Tips from our professional
|Wedding Cinematographer David Beyrent has certainly
shot his fair share of weddings and events.
Florida Bride Magazine asked him to share his insights
into what makes a great wedding video experience.
Here's what he had to share...
Check out Their Equipment
The first question that you'll need to ask any potential videographers is what kind of camera they have, In
order to get the best viewing, the videographers should shoot with high end professional equipment.
Also, ask the videographers about how much light they'll have to add. They should only use flattering, low-light
levels; otherwise, guests will be squinting whenever they're near, and the end result will have an '80s bar
mitzvah-tape look. They should also bring along lapel microphones so that all your ceremony memories will be
heard. The mics are tiny and discreet so they won't ruin your photos, unlike the giant boom microphones of
Engagement video shoots give your
can help tell your Love Story in
Love story montages can be viewed
at the reception and have voice over
incorporated into the show to help
tell your wedding story.
Less Is More
An inexperienced videographer will throw everything they know—and don't know—into your wedding video,
which usually results in overshadowing the events of the day. "You don't want your video to seem
Special effects can be distracting if done incorrectly, so be sure that slow motion, cross-dissolve, fade-ins and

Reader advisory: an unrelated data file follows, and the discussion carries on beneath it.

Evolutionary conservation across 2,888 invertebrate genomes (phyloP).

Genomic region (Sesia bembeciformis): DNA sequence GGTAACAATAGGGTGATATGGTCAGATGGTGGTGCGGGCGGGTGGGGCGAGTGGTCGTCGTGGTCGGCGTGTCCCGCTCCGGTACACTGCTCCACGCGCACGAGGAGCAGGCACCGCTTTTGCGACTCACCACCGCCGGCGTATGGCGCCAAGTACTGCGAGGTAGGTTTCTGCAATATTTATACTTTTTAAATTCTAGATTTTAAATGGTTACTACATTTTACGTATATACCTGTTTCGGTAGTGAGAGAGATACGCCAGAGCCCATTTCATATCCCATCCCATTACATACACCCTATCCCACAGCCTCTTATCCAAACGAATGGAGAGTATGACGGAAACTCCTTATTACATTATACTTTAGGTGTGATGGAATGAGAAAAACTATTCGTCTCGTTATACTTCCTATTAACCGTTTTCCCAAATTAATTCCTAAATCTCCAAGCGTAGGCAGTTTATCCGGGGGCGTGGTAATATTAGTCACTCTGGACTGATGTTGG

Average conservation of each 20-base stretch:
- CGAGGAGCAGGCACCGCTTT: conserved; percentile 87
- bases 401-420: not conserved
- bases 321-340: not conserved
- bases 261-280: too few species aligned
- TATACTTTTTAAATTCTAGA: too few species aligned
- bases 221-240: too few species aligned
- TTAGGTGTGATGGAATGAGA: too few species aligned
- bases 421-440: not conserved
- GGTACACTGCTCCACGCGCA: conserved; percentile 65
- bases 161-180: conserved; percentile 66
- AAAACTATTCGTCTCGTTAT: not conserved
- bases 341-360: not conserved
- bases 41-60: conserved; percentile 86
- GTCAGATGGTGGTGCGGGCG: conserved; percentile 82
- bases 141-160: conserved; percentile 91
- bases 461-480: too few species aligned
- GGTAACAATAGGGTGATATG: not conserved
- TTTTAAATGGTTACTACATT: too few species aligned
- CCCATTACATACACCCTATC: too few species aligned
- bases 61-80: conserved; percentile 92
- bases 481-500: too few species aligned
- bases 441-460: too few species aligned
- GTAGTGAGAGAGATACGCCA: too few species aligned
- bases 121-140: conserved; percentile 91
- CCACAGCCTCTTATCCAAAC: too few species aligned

fade-outs are used sparingly and logically when you watch the videographer's demo DVD. You want the
events of your wedding day to stand out in your video. All those extra effects can really downplay the
highlights you will want to be able to watch over and over again for years to come!
Cues From Real Films
A good rule of thumb: If you wouldn't see an effect in a Hollywood
movie, it has no place in your wedding video either.
"A sophisticated video looks like a feature film with smooth shots, no
jarring transitions and definitely no animated hearts or stars.
Short but Sweet
The length of your video is often based on that of your ceremony, but the final cut shouldn't make you wish for
'til death do you part. A good film editor will cut a longer ceremony for easy viewing; It's hard to imagine
someone cutting any bit out of your inevitably intense and emotional ceremony, but talented editors know
which parts are totally necessary and which ones won't be missed. Picky brides, however, should ask
beforehand about whether it'll be possible to make changes to the video once it's edited.
What's the videographer's style -- cinematic,
documentary, or a mix of both?
How does he/she coordinate with a wedding
Has he ever shot a wedding at your ceremony or
How many other weddings is the videographer
shooting on your wedding day or weekend?
What types of cameras, tapes, and microphones will
the videographer use?
Will a backup camera be on hand for the event?
A Few Questions to Ask